In 1983, Bill Laswell's Celluloid label released a minor masterpiece by a downtown power trio called Massacre; the group consisted of Fred Frith on guitar, Laswell on bass and Fred Maher on drums. The album was called Killing Time, and it was a brilliant combination of quirky but composed avant-gardisms, experimental noise and post-punk funk. That album remains one of the great monuments of the downtown scene, right up there with A Taste of DNA and No New York. Fifteen years later, Frith and Laswell reunited (replacing Maher with Charles Hayward) for a second shot at the same magic, and didn't quite succeed. But that doesn't mean that Funny Valentine isn't great, just that it isn't quite as great as Killing Time. It opens on a weak note, with the sprawling and noisy but somehow anemic "Leaf Violence," then steadily improves. By the third track, Laswell and Hayward are laying down a propulsively swaying groove and letting Frith do his inimitable voodoo on top of it. "Ladder" flirts with a funk/reggae feel; "Talk Radio" and "Further Conversations with White Arc" show the sense of humor that animated so much of Killing Time. And "Well-Dressed Ripping Up Wood" seems to be, er, rock & roll. Overall, you wish there was a little more discipline and a little less length, but not much more discipline and not too much less length.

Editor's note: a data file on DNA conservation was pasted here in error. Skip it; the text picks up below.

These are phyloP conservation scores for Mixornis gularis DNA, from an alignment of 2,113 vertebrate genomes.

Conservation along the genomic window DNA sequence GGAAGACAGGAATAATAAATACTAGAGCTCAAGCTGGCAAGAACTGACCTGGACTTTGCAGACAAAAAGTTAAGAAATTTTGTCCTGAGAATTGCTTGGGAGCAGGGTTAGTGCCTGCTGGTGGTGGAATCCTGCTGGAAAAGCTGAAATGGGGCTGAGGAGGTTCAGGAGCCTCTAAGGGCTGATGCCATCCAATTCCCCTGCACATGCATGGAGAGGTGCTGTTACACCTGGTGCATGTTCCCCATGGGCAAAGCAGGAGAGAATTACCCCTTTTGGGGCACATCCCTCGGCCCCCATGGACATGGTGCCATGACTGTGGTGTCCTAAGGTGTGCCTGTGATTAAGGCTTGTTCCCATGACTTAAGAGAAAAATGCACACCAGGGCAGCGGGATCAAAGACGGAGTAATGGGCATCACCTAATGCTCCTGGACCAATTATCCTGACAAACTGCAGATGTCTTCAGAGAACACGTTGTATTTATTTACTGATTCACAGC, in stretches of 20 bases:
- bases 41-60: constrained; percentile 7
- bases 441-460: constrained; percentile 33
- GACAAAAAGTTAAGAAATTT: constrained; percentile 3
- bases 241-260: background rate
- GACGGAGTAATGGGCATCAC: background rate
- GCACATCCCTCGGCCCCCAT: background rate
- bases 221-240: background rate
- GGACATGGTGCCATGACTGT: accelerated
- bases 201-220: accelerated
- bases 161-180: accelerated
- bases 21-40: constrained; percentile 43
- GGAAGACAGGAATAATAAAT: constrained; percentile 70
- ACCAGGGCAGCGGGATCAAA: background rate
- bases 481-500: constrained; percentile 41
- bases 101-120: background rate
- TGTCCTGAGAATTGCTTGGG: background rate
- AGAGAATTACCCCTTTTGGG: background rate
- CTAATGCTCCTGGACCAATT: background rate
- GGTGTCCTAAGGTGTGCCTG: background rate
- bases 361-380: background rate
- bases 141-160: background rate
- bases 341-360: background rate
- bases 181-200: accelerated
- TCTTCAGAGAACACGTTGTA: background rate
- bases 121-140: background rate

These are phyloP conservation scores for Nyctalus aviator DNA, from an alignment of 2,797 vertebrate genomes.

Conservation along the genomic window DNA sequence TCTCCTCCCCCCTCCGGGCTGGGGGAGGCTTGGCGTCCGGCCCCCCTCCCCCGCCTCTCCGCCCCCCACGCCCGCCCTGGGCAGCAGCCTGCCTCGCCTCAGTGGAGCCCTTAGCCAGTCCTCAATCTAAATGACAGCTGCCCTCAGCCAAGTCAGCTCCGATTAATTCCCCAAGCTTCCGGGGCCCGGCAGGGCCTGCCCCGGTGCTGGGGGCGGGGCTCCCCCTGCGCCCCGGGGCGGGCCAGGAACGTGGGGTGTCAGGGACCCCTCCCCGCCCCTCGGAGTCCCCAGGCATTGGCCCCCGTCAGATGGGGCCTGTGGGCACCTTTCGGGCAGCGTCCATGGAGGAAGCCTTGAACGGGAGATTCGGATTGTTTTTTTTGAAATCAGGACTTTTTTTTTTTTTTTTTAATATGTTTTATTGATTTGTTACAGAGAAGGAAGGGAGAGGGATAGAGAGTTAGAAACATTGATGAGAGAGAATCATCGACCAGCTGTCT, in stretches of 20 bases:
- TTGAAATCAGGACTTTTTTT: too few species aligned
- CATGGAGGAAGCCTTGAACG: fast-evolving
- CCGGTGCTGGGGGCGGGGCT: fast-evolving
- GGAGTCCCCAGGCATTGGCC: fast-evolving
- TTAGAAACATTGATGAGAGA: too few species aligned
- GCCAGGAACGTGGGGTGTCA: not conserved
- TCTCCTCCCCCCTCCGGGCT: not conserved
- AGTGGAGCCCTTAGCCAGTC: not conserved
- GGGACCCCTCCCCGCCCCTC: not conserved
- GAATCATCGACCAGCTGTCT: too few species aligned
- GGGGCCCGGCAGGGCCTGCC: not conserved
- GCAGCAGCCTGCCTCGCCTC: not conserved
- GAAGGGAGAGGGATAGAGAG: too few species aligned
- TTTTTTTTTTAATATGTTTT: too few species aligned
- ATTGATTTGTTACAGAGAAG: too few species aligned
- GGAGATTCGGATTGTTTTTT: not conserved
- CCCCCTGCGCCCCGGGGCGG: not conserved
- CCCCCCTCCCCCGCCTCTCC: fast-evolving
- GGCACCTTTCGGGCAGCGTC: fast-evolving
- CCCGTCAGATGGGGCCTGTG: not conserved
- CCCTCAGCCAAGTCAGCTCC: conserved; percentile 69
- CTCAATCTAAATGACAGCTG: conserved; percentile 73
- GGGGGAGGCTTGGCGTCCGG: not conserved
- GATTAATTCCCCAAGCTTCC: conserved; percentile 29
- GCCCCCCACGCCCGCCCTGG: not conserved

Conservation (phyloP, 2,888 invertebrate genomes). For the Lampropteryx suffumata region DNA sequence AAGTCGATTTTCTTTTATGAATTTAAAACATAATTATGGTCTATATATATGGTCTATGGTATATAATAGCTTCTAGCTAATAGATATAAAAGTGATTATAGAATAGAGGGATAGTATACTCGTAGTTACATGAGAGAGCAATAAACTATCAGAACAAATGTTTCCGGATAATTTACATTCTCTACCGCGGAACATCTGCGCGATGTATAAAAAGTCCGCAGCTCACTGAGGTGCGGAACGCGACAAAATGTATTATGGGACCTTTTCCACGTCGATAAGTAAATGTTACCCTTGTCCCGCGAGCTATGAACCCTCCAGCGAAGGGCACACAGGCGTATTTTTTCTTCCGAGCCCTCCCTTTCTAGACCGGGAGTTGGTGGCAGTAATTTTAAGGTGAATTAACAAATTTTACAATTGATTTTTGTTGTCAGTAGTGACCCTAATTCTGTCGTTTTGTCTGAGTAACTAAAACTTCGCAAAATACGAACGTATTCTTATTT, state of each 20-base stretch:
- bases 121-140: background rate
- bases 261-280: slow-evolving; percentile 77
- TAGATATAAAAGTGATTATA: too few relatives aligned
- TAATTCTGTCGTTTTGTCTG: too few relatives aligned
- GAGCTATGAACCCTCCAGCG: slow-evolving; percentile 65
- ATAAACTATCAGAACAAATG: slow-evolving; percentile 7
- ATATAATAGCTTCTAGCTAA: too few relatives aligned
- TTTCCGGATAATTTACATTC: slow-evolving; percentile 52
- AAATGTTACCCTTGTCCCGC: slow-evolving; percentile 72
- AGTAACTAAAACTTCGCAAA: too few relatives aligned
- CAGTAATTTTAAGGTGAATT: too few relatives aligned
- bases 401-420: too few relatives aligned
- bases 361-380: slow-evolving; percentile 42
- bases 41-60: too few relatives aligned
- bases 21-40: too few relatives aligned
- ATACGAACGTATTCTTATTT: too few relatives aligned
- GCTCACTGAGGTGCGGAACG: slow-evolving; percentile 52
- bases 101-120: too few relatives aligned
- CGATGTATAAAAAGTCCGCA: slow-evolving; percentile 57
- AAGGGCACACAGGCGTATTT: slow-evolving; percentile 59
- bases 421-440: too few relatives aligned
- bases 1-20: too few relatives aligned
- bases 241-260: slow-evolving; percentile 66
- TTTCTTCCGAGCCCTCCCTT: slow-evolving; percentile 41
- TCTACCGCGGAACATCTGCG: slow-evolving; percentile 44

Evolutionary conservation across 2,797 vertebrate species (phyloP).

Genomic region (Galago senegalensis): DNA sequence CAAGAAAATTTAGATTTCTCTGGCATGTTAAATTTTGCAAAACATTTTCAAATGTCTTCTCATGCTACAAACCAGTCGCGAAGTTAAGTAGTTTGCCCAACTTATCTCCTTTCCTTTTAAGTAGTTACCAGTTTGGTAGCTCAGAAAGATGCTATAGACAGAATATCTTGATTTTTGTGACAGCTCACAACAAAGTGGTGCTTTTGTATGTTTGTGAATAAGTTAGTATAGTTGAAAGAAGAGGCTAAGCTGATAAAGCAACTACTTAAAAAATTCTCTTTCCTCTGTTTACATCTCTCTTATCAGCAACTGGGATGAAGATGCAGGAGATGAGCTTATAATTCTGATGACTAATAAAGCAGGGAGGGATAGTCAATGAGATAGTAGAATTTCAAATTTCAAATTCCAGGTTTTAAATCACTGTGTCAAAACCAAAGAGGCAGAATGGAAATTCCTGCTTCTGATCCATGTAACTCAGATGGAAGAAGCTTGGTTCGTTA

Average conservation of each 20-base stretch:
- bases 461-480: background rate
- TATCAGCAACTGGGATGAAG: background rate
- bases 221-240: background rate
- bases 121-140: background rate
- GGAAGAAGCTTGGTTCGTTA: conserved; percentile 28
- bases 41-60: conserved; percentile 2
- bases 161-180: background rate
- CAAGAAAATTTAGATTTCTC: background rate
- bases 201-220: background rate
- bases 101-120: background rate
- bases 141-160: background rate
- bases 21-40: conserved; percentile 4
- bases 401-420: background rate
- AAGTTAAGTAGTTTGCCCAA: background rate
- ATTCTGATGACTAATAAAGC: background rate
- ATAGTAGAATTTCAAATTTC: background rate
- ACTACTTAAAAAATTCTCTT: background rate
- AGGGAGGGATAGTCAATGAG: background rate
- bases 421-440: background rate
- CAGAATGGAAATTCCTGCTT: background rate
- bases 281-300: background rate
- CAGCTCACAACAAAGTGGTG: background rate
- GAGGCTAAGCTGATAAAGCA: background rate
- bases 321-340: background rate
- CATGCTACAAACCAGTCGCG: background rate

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AllMusic Review by Rick Anderson